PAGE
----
Apart from having to go through the rigmarole of verifying, through a process of key-signing, operating system authenticity, those who are chasing Microsoft's tail also have to do a couple of other things.
No user, who runs Linux on a system that has secure boot enabled, should be able to send his or her system into a state of hibernation. The reason is that when Windows 8 returns from such a state, it verifies that the image which is being brought back has not been tampered with.
Linux does not have this capability. Those Linux distributions that have developed a means of booting on secure boot-enabled systems need to disable hibernation in the kernel. Or they can do as Canonical, the maker of Ubuntu, has done and remove the hibernation option from the user interface.
If Microsoft raises an objection to this, then, of course, Canonical will have to go the whole hog and disable the feature in the kernel itself.
Another feature in Linux is kexec. According to the man page this is, "a system call that enables you to load and boot into another kernel from the currently running kernel. kexec performs the function of the boot loader from within the kernel. The primary difference between a standard system boot and a kexec boot is that the hardware initialisation normally performed by the BIOS or firmware (depending on architecture) is not performed during a kexec boot. This has the effect of reducing the time required for a reboot."
This is against the rules that Microsoft has set down for secure boot systems. Hence Linux distributions have to fall into line and disable it.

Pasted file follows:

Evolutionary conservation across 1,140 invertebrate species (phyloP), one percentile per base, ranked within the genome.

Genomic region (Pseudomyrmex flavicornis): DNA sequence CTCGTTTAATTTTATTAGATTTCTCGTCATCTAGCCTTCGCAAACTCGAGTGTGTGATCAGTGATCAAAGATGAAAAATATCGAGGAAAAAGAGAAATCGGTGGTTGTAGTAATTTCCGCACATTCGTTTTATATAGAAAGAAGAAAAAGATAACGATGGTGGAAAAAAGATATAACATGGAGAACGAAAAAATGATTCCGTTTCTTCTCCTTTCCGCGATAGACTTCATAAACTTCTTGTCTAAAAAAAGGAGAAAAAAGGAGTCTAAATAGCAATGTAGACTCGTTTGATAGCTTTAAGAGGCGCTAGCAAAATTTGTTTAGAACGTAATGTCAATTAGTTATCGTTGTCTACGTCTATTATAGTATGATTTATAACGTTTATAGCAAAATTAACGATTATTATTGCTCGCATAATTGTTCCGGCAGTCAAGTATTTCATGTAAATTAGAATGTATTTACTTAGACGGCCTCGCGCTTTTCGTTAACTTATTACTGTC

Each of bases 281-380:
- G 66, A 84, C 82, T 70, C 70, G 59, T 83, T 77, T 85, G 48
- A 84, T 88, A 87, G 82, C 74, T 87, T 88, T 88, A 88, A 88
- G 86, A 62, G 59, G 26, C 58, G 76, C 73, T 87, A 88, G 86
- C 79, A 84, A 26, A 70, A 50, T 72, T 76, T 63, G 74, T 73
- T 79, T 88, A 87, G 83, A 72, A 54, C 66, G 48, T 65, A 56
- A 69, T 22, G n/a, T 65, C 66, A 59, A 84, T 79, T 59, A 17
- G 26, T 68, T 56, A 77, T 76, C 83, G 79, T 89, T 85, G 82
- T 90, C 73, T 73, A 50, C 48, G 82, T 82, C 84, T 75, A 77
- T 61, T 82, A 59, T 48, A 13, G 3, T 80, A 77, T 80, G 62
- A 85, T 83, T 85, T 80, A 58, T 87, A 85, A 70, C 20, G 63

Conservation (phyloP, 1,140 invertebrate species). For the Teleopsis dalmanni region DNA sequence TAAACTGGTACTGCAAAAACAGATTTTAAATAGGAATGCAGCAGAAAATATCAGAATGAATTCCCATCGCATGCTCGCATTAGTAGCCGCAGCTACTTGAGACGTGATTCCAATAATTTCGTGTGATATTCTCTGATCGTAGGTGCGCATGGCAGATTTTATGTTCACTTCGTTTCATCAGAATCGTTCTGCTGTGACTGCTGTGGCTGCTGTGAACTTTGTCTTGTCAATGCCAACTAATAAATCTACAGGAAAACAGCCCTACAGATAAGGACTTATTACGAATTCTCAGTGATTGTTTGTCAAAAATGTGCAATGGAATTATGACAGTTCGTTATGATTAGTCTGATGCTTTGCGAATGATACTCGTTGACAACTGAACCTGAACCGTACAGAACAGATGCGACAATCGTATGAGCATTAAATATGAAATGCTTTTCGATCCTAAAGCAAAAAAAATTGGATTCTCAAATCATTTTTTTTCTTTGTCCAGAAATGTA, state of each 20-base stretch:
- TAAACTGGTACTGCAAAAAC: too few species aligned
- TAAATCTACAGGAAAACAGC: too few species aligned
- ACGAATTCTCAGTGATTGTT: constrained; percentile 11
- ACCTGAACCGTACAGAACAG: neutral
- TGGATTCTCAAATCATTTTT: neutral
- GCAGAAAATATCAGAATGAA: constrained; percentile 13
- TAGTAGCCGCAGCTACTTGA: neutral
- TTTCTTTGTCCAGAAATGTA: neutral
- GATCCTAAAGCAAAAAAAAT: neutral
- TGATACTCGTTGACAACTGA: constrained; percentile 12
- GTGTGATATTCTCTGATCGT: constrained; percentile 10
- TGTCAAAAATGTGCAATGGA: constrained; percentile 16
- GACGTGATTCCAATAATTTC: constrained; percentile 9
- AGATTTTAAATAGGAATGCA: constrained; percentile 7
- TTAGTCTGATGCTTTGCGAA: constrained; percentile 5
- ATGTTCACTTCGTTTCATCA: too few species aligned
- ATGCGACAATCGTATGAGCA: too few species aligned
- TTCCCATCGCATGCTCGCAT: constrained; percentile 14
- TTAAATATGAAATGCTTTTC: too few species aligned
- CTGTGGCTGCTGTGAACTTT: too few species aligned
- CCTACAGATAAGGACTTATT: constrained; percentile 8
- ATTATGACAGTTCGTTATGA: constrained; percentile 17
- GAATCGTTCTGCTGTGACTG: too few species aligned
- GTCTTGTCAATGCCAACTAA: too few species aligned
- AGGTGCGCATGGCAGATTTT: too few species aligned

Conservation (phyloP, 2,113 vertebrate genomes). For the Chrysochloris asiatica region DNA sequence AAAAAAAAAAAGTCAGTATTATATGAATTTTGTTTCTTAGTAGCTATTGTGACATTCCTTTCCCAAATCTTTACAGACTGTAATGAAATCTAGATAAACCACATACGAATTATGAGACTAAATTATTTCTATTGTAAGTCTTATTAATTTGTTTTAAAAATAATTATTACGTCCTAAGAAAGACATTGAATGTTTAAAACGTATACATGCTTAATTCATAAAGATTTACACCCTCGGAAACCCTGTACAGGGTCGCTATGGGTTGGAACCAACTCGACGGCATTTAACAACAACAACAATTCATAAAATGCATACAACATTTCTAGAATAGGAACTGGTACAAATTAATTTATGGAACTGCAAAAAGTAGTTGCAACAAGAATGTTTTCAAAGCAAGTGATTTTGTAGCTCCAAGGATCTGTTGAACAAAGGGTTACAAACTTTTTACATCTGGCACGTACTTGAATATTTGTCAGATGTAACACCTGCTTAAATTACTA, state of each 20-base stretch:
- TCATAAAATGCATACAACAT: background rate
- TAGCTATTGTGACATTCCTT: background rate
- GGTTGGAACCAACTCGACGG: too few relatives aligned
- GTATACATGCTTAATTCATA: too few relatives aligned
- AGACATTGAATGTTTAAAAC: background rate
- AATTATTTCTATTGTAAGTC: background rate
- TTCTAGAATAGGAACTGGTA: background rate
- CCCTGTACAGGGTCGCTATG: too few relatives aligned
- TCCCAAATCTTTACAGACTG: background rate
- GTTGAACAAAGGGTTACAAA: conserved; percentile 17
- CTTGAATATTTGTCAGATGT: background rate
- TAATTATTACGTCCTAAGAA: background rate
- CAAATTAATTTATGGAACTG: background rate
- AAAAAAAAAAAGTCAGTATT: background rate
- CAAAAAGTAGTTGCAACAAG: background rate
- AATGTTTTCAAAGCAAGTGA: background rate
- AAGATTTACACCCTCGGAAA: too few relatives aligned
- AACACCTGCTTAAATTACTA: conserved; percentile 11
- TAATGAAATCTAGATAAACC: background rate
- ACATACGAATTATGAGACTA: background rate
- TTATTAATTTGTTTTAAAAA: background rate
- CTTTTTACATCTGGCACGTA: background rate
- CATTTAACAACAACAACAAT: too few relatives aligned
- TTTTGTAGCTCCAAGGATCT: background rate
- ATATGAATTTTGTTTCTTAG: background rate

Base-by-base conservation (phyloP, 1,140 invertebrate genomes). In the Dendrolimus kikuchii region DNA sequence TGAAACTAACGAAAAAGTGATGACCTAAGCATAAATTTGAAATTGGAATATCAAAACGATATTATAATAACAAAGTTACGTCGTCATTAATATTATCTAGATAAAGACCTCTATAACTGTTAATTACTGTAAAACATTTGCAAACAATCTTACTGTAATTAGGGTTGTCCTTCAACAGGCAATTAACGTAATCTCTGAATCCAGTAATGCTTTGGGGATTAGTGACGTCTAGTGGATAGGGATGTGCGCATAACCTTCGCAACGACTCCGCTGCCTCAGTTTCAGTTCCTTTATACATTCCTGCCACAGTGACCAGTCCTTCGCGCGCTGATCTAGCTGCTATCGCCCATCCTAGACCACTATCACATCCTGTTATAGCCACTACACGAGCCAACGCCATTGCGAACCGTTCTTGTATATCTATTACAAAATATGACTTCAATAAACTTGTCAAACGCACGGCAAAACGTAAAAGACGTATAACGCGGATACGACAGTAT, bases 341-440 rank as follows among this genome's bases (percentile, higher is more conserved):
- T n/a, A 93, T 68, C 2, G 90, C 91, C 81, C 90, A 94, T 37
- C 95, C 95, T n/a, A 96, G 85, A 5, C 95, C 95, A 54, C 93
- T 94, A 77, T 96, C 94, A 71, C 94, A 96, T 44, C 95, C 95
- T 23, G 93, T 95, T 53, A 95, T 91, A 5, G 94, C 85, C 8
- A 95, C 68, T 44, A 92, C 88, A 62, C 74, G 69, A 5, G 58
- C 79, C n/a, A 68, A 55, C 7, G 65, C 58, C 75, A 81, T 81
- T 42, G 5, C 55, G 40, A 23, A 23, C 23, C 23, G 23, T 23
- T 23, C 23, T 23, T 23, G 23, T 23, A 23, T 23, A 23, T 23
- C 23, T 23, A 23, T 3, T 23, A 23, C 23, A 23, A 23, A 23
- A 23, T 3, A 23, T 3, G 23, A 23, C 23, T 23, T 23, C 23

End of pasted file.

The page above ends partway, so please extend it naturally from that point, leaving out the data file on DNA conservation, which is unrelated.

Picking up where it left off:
Aherne said of Ubuntu, "Kexec has been disabled in the kernel for general users (not for hyperscale ARM Highbank systems)."
Distributions like Fedora (and Red Hat) and openSUSE (and SUSE) will, no doubt, have done something similar or will have to do so in order to keep in line.
That's the price of compliance with the dictates of Redmond. That it is a shameful thing to be doing is, of course, not remarked on often.
Last week, I had a look at Fedora and Ubuntu, the former an alpha image of version 19, and the latter a 13.04 release. In neither case is it possible for a person to easily create space on a disk running Windows 8 and install the distribution to have a dual-boot set-up.
The seasoned user can fiddle his or her way through. Or a second disk can be added to the machine in question and these distributions can be installed. On a laptop, this is not an option, at least not for most common laptops.
What's written above applies to openSUSE too.
Debian is close to a release but it is highly unlikely that it will even be able to boot on a secure boot-enabled system.
Six months on, this is not a great deal to show. We still hear boasts of how well distributions work on secure boot systems. Of course, once you've got past that hurdle, you can do little with Linux unless you set up a system for your use. Once you try to install, you hit a brick wall.